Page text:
She believes that since the witches have prophesied that he would become Thane of Cawdor, and king, that only the first half of the prophecy has come true so far, and that with his “stir” they will acquire the title promised. She puts Macbeth’s hamartia: ambition, against him, and try to play him into doing what she believes will get him the crown. Macbeth may be a man, and as a man he should take responsibility for his actions overall. However without the cause of Lady Macbeth to test him and push him towards doing the deed, there would be no effect of him killing innocent men. Throughout the play we see Macbeth question his manhood and bravery, his wife adds onto that doubt by calling him a coward and showing him a way he could fix his problems overall.
What may appear to be true may not be the reality at all. This is a philosophical aspect thoroughly exhibited through Lady Macbeth, a female protagonist from the great tragic play Macbeth, by Shakespeare. Lady Macbeth is presented to be a fiend -like character throughout the play but there is a significant difference between her portrayal of a fiend- like character, and her essentially being a fiend. This conflict of Lady Macbeth being a fiend like character, and changing from the perspective of the audience later on, displays the theme of the play, appearance versus reality. Lady Macbeth is shown to be demonic before she is crowned queen, although this might not be the full picture.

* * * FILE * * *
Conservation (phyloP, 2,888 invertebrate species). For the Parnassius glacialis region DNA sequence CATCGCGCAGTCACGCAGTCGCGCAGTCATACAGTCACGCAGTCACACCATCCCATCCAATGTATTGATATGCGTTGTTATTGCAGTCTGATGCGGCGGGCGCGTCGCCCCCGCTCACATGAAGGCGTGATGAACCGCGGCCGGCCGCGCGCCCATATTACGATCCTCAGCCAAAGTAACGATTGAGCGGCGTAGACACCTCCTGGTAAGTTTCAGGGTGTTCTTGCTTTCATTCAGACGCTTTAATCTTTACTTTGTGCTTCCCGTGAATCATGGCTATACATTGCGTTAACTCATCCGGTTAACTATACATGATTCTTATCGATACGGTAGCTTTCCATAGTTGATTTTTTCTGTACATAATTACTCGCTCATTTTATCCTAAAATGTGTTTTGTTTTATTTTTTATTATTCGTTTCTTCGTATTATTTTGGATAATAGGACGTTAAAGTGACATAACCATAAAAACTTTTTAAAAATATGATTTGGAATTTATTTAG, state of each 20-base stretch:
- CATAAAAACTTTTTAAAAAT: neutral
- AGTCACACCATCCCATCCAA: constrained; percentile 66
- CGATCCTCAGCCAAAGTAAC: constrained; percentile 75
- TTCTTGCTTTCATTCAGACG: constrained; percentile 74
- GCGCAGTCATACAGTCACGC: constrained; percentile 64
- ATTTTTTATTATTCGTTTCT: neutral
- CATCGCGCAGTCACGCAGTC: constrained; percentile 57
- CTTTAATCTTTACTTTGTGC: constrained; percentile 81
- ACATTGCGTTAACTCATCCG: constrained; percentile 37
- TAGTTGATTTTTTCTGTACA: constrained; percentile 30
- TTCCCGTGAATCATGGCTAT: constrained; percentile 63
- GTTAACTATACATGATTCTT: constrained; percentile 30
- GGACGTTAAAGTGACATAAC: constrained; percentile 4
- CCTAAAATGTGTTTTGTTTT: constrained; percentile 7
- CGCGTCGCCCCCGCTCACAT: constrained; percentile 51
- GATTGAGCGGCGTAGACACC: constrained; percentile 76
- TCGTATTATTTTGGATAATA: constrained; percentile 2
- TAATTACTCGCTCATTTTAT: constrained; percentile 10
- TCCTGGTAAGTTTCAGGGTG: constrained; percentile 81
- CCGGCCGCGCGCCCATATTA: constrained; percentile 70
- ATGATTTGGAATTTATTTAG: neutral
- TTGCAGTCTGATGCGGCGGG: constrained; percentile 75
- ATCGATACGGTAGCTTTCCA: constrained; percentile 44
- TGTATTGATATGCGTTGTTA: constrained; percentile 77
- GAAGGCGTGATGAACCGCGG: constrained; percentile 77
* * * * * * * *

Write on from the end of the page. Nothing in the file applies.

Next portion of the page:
The otherworldly witches that kick off the production set a surreal tone to the entire play, opening the universe to the supernatural, speaking in their double language, and saying that famous line “Fair is foul and foul is fair”(Pg. 129; 1.1.9) which sets the course for a major theme that appears throughout the play. In relation to all of this, they mention Macbeth and how they were planning to meet him. Although that does not speak to who Macbeth is directly, it does create a link between himself and the Weird Sisters, which is not a positive one. The next piece of information that is revealed about Macbeth is during the dialogue between Duncan and the bleeding sergeant.
After this battle Macbeth and his comrade Banquo come across the witches. This sets in motion the entire story. One of the witches says “All hail, Macbeth to thee, thane of Cawdor” (Shakespeare, 1/3/60) this of course surprises Macbeth, he is not the Thane of Cawdor. Then one of the other witches says “All hail, Macbeth, thou shalt be king hereafter!” (1/3/61). This is where Macbeth’s ambition to become the king starts to overcome him, he starts to imagine what it would be like to be king of Scotland.